I wonder if you feel any connection between the "Closed Games" you describe and one we haven't heard much about for a while: St. Petersburg. Although St. Pete doesn't have the intensity (one could say severity) of the others, it's still a game with limited player interaction, where the focus is instead on tuning your economic engine to outcompete--outrace--your opponents. If the worker, building, and aristocrats were open tiles for planned purchase instead of random flips from a card deck, then we'd no doubt be seeing optimization and opening game strategies. Come to think of it, this is exactly the difference we see between Puerto Rico and San Juan. My preference is strongly for the lighter, card-based, imperfect information version of this form. My near-inability to enjoy any game longer than three hours has also kept from trying Zepter.

On the 2-player titles, I'd wanted you to try Hellas for your interest in euro-wargame hybrids. I found it disappointing as a light wargame, mostly for the inability to set up lines of defense. Though the defender DOES have an advantage over the attacker, it is so slight that the game swings back & forth more than I like. That might be true even without the god cards, but with them it's definitely the case. Jambo I've only played once. I also felt the CCG connection, and while that's a good thing for ME, I'm not sure those mechanics will make it a good game for my wife. That's my primary criterion for 2-player games, but something tells me I should still give this a try with her.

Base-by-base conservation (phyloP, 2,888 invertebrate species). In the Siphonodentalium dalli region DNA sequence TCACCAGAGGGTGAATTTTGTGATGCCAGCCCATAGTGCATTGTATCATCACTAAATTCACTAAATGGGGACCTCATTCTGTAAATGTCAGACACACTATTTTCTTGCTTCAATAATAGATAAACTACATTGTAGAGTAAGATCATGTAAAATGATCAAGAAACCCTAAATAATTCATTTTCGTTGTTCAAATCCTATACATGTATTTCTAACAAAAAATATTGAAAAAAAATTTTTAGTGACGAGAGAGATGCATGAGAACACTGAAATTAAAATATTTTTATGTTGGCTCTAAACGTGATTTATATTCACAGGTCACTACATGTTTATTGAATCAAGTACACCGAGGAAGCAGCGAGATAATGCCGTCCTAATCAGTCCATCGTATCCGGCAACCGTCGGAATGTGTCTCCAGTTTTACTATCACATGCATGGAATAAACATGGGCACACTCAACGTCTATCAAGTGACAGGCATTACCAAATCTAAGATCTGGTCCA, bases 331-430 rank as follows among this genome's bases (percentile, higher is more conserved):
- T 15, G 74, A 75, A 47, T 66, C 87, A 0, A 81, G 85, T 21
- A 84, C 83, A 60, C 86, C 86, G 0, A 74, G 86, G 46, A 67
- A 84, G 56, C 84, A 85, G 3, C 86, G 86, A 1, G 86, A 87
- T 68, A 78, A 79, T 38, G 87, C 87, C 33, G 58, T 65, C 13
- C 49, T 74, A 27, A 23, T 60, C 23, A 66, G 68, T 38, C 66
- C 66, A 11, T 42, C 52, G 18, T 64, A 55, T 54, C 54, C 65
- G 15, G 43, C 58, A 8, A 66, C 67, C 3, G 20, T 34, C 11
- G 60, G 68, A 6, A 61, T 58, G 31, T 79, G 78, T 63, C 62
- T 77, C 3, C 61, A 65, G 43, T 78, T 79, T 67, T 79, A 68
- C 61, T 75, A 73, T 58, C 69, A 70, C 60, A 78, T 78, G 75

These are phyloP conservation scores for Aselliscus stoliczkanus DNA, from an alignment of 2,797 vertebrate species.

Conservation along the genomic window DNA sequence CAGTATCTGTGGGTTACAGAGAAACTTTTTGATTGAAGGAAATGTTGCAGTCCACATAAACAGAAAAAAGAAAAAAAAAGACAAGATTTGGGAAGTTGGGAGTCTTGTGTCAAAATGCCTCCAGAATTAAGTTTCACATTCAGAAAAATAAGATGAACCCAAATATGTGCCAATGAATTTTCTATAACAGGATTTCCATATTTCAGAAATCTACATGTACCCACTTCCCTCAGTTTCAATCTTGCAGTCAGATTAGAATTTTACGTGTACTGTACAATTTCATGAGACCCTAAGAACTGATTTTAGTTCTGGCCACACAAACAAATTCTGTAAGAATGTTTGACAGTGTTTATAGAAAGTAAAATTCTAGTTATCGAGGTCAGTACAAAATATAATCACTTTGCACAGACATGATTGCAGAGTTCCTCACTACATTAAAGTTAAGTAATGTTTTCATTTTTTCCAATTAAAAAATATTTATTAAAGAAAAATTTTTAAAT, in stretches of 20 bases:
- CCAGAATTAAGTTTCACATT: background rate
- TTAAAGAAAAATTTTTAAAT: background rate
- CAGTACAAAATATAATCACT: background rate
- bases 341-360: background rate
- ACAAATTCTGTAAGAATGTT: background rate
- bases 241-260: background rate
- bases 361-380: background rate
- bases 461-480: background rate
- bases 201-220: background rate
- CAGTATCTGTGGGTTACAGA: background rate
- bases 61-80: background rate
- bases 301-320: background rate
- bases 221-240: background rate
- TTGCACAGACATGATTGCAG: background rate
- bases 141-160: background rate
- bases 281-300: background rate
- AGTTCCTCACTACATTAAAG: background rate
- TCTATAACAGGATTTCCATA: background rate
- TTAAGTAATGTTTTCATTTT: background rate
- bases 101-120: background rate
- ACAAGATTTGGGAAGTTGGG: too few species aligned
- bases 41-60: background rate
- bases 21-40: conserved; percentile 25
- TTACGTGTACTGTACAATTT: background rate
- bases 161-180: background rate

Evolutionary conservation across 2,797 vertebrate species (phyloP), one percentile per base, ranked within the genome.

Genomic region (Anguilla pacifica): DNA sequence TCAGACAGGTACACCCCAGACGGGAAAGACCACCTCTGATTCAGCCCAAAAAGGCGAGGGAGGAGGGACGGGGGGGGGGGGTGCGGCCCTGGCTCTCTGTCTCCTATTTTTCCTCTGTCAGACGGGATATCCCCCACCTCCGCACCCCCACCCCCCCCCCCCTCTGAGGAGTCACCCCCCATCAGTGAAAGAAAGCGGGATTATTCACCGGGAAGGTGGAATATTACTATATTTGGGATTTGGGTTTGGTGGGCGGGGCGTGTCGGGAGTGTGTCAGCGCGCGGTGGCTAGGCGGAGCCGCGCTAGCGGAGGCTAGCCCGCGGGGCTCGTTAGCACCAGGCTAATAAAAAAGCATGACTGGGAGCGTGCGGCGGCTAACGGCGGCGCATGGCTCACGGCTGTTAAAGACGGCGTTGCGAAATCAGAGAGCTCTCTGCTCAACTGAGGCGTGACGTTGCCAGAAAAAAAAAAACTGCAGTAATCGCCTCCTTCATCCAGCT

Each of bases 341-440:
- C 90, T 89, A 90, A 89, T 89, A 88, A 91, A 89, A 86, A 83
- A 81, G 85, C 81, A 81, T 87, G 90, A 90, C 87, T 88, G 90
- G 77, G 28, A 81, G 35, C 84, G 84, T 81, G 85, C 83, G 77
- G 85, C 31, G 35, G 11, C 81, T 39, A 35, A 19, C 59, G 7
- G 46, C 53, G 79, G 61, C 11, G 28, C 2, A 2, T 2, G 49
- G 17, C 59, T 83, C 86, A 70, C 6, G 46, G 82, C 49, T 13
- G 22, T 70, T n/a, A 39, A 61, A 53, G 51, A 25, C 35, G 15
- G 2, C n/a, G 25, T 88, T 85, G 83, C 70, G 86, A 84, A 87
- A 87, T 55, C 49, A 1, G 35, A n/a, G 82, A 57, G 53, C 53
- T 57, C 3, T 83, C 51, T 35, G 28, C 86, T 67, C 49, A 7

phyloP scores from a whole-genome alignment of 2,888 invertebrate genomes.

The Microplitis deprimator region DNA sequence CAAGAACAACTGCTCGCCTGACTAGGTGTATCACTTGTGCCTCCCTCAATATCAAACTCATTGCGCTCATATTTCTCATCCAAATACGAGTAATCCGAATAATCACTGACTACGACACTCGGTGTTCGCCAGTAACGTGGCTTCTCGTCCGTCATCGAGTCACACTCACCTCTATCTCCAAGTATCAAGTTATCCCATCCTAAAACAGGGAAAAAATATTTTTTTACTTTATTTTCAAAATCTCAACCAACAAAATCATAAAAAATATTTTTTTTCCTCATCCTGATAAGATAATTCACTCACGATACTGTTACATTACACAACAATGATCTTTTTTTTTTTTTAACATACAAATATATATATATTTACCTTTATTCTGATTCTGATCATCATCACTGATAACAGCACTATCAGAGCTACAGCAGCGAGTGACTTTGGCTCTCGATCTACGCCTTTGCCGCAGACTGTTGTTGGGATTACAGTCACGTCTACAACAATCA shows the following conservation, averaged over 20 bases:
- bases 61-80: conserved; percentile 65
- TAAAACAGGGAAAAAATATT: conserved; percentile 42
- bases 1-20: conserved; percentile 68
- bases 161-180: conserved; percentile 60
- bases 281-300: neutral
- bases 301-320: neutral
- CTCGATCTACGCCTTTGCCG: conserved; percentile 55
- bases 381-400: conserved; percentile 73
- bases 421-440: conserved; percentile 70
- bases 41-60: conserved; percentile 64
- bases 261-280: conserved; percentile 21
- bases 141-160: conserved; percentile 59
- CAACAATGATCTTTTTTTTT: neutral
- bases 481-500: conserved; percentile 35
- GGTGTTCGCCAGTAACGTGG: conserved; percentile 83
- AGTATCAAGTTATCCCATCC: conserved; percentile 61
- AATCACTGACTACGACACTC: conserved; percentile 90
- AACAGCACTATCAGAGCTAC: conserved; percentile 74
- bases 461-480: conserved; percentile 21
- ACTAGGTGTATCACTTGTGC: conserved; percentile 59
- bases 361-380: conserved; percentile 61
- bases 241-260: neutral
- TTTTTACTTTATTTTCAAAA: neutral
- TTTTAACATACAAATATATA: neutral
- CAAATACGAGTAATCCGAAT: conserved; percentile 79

I'm still on the fence about Hacienda. If it weren't for the online play opportunity at Yucata.de I'm sure I would've written it off long ago. That site has recently made the second, non-dogbone map available, and I definitely need to try that. As is, I think your comparisons to TtR and DdW are right on the money. Hacienda is ending up in a no-man's land between the elegance of those lighter games, and the strategic complexity (the GOOD kind!) of heavier ones.